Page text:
Seeking, finding, obsessing: an introductionPosted: November 17, 2009 | |
I am one of those genealogy addicts. You might run from us at parties. I understand.
Worse, the addiction has grown beyond mere family trees. In trying to uncover my ancestry, I’ve become addicted to uncovering history lessons on topics that fascinate me, if not the rest of my household.
It started, as often happens, with the birth of a first child. When my older daughter came along, it (finally) occurred to me get serious about exploring my father’s family tree. I knew only a little, and none of it from Dad, who had died of a heart attack when I was 23.
I told myself this new hobby was for the sake of my new daughter, who might eventually wonder about a grandfather who was only a name on a photograph. I thought learning about Dad’s family might bring him close to me again. I wondered about Dad’s early heart attack, and whether genealogy would uncover useful information about genetic risk.
A dozen years and one more baby later, I’ve collected lots of little answers, but no bombshells. I have amassed a decent collection of birth, death and marriage certificates about my kin, a mostly Irish bunch who lived in Brooklyn, Troy and Watervliet, NY.
I seriously doubt I’ll ever find a long, dramatic last will and testament, or a complicated, informative land transfer file.
Sheesh, I have yet to reconstruct my dad’s killer potato salad recipe.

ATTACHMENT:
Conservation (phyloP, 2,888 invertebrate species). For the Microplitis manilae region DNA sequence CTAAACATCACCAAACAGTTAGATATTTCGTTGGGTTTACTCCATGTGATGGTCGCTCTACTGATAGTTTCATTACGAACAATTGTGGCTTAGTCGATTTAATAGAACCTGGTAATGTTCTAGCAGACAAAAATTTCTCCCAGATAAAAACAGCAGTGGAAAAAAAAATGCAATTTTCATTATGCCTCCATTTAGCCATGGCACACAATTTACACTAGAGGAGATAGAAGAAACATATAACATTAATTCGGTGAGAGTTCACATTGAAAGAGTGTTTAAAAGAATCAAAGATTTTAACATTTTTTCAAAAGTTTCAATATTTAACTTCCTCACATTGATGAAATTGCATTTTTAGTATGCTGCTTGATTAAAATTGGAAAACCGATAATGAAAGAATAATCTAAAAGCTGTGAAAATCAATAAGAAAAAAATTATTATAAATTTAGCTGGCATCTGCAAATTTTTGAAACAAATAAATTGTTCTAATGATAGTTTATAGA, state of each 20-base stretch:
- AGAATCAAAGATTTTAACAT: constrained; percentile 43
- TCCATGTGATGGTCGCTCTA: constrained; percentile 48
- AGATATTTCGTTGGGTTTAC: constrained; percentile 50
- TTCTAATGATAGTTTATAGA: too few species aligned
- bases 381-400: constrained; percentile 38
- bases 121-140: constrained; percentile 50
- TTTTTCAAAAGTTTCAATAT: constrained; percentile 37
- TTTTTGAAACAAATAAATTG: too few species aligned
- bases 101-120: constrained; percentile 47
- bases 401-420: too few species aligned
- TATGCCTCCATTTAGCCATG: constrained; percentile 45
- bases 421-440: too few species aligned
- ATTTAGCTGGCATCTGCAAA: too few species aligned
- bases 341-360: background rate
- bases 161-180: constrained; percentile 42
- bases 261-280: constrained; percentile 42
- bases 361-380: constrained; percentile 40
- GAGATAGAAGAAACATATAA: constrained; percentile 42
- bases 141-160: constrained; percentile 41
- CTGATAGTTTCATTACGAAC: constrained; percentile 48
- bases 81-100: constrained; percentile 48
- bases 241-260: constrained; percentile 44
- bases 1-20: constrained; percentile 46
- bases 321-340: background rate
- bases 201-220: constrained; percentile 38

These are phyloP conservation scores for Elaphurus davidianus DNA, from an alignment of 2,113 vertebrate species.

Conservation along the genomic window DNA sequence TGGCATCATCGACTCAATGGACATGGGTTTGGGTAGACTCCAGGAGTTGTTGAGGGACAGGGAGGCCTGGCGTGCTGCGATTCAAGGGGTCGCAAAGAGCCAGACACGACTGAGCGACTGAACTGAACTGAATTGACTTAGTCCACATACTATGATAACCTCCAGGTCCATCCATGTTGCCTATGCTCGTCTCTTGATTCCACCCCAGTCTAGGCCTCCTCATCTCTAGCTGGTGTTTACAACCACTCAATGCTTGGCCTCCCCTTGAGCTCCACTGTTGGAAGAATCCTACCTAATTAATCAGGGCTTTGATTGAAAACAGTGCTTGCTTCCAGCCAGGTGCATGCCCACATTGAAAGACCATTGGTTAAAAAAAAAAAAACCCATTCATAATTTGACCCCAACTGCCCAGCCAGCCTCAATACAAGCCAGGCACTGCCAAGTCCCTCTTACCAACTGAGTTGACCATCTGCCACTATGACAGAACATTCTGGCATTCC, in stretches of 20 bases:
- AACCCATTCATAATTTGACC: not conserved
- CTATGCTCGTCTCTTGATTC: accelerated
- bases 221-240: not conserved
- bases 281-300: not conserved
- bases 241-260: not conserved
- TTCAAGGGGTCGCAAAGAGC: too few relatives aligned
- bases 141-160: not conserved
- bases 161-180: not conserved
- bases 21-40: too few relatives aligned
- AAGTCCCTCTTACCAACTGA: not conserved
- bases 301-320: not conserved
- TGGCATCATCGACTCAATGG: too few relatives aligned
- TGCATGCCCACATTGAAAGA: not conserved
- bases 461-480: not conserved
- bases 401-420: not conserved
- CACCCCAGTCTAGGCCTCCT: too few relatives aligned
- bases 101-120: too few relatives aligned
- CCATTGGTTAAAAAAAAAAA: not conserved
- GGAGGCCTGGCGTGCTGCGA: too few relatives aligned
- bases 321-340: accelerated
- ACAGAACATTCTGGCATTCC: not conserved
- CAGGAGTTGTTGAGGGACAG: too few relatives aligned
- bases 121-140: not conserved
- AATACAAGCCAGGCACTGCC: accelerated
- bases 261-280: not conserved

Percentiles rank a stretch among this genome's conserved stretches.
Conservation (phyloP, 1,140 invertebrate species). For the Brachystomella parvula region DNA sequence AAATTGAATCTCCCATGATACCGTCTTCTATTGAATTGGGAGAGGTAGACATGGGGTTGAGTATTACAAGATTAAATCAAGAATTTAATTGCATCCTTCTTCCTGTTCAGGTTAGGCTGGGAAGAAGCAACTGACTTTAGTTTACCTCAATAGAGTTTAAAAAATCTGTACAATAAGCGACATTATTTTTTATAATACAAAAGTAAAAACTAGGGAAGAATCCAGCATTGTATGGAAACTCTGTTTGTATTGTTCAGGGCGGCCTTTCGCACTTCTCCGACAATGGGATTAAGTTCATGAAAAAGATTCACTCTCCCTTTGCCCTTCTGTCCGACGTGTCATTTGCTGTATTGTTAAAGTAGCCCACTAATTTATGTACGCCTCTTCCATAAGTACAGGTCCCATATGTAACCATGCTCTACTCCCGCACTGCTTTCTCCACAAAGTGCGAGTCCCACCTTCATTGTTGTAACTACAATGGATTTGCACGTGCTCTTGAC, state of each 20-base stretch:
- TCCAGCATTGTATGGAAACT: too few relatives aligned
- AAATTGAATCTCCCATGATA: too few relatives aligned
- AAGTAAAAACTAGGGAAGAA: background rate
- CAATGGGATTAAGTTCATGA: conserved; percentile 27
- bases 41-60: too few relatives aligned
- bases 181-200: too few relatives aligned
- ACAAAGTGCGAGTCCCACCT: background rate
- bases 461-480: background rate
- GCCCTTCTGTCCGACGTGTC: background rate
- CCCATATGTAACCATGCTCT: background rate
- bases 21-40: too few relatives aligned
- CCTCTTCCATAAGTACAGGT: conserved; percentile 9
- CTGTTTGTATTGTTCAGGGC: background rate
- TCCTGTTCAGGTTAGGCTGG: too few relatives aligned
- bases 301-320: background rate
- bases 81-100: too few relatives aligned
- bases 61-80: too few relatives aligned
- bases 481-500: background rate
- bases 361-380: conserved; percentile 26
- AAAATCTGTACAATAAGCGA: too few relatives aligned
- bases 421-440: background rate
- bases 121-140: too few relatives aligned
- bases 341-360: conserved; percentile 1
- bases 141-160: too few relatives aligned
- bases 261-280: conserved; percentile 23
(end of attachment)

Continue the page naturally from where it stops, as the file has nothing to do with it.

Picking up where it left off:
But I have discovered the joys of rooting around for the details of where my ancestors lived, where and how they worked, what their favorite dishes might have been.
It’s harder to do this for ordinary people, of course. Nobody chronicled the comings and goings of working-class people like my ancestors. A lot of context has been lost. But a lot of details are still sitting around waiting to be discovered.
I’ve gotten sensitive to what I call “history in plain sight”: hints of the past right under our noses, if we knew what we were looking at. Why is that funny brick wall sitting out in the middle of nowhere? What kind of people worked in the old mill that was converted into condos? And what is that dramatic cliff face doing in the middle of a quiet suburb, anyway?
I am also fascinated by old recipes, weird census data and archaic medical terminology. And tombstones. I really like tombstones.
If you like this kind of stuff too, pull up a chair and stay a while. If you don’t, no hard feelings. Although the next time you start joking about how to define a second cousin twice removed … I just might tell you. Serve you right, too.